Understanding how to deal with theses issues requires an understanding of how to generically make better decisions and how to balance the economic factors against the other impacts. While many organizations focus almost exclusively on economic analysis alone, more astute organizations recognize the value of more holistic approaches toward making decisions. Two Harvard professors, Norton and Kaplan, have developed what they term the "Balanced Scorecard" approach toward better management and decision making. Their research is founded upon studies of firms that have survived over centuries. N&K recognized that with these organizations, dollars in the bank are only the surface of the available capital they possess. Human capital and knowledge capital are equally valuable in creating products which are continually in demand. Apple, Applied Micro Devices,
Years of dealing with multitudes of information systems professionals have taught field experts that the issues surrounding information systems are no different than the issues surrounding any other change force. Ultimately all these issues may be placed somewhere within the taxonomy of economic, social, political and technical factors. Ideally groups would work together to elicit the organization's requirements / objectives. You can find an interesting tool for accomplishing this type of task at the University of Georgia's Terry College of Business. It is called TCBWorks. If you have difficulty getting through at that site, try Consensus@nywhere, a commercial version of this software, from the company Softbicycle.
Your reading for this week by C. James Bacon2 provides a look at decision objectives both on the higher level - such as "Response to Competitive Systems" and on the lower financial level - where he utilizes the common term Discounted Cash Flow. There are a number of techniques that are being used for analyzing what IT investments should be made. A short manual on decision analysis and techniques including references for locating software should be reviewed. It will provide you with some additional guidance in this area.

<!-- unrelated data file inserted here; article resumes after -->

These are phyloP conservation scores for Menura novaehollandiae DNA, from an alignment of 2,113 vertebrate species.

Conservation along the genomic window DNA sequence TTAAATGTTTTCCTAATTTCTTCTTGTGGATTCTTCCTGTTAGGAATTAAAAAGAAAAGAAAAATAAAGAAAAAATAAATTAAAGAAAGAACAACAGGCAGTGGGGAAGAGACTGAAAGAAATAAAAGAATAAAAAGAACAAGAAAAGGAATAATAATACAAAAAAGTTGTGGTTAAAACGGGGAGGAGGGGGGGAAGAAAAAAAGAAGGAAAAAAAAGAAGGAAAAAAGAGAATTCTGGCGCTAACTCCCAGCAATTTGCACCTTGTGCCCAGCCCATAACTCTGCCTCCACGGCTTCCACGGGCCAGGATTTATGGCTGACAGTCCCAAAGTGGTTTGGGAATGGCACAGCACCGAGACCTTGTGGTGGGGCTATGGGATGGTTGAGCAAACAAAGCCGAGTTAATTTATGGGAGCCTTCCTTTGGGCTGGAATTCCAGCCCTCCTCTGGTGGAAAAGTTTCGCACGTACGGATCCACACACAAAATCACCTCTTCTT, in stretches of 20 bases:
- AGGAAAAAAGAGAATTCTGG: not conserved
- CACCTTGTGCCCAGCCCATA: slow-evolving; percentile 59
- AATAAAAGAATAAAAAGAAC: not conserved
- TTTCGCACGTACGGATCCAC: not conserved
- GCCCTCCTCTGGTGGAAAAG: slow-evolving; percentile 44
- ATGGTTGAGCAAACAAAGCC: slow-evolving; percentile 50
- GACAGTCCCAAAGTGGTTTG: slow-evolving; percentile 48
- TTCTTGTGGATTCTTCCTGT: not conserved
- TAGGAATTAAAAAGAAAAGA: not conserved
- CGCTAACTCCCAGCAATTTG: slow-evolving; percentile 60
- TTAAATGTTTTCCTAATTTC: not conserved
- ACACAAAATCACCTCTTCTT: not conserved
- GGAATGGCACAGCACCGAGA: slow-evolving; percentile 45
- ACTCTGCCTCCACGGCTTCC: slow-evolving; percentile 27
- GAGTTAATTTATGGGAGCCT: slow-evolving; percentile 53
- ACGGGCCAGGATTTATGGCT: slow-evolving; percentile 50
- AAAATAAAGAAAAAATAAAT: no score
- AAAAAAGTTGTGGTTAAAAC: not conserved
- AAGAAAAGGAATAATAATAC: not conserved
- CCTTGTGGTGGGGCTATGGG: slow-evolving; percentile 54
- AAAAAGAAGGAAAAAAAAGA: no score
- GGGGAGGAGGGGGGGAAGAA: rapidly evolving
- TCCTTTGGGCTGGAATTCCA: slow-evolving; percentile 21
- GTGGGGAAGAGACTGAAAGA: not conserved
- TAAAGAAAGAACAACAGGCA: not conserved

A final note of levity for today.
|A man is flying in a hot air balloon and realizes he is lost. He reduces
the balloon height and spots a man down below. He lowers the balloon further
and shouts: "Excuse me, can you tell me where I am?
The man below says: "yes, you're in a hot air balloon, hovering 30 feet above this field."
The balloonist then says "You must work in Information Technology."
"I do," replies the man. "how did you know?"
"Well," says the balloonist, "everything you have told me is technically correct, but it's of no use to anyone."
The man below say "you must work in management."
"I do," replies the balloonist, "but how did you know?"
"Well," says the man, "you don't know where you are, or where you're
going, but you expect me to be able to help. You're in the same position
you were before we met, but now its my fault."
2. Bacon, C. J. (1992). "The use of decision criteria in selecting information
systems providers." MIS Quarterly, 16(3), 335.
1. Post, in the "Distance Education at UMUC"
Conference, some objectives/criteria that might be considered by the participants
in the UMUC community (administrators, faculty and students) to make a
decision about adopting different types of curriculum delivery. Utilize
the options that were likely considered - traditional classroom, distributed
Video Teleconferencing Centers, and the current WebTycho environment. Pay
special attention to those objectives relating to IT, the IT infrastructure
and it's impacts.
Post, in the same list what you believe may have been some of the planning elements UMUC had to consider in converting from a typical classroom delivery system to the WebTycho environment.
2. Post, in the "My WebTycho Decision" conference, your own Cost/Benefit analysis (see figure 11-8 in Laudon & Laudon) for opting for the WebTycho approach versus starting or continuing in the traditional classroom environment.
Organization Analysis Paper Track - Task 2:
Complete the section of your paper which looks at MIS/IT Structure and Personnel. The sample provided in the originally posted guidelines should especially aid in your effort here(c) John H. Saunders 1998. Permission granted for use in courses at the University of Maryland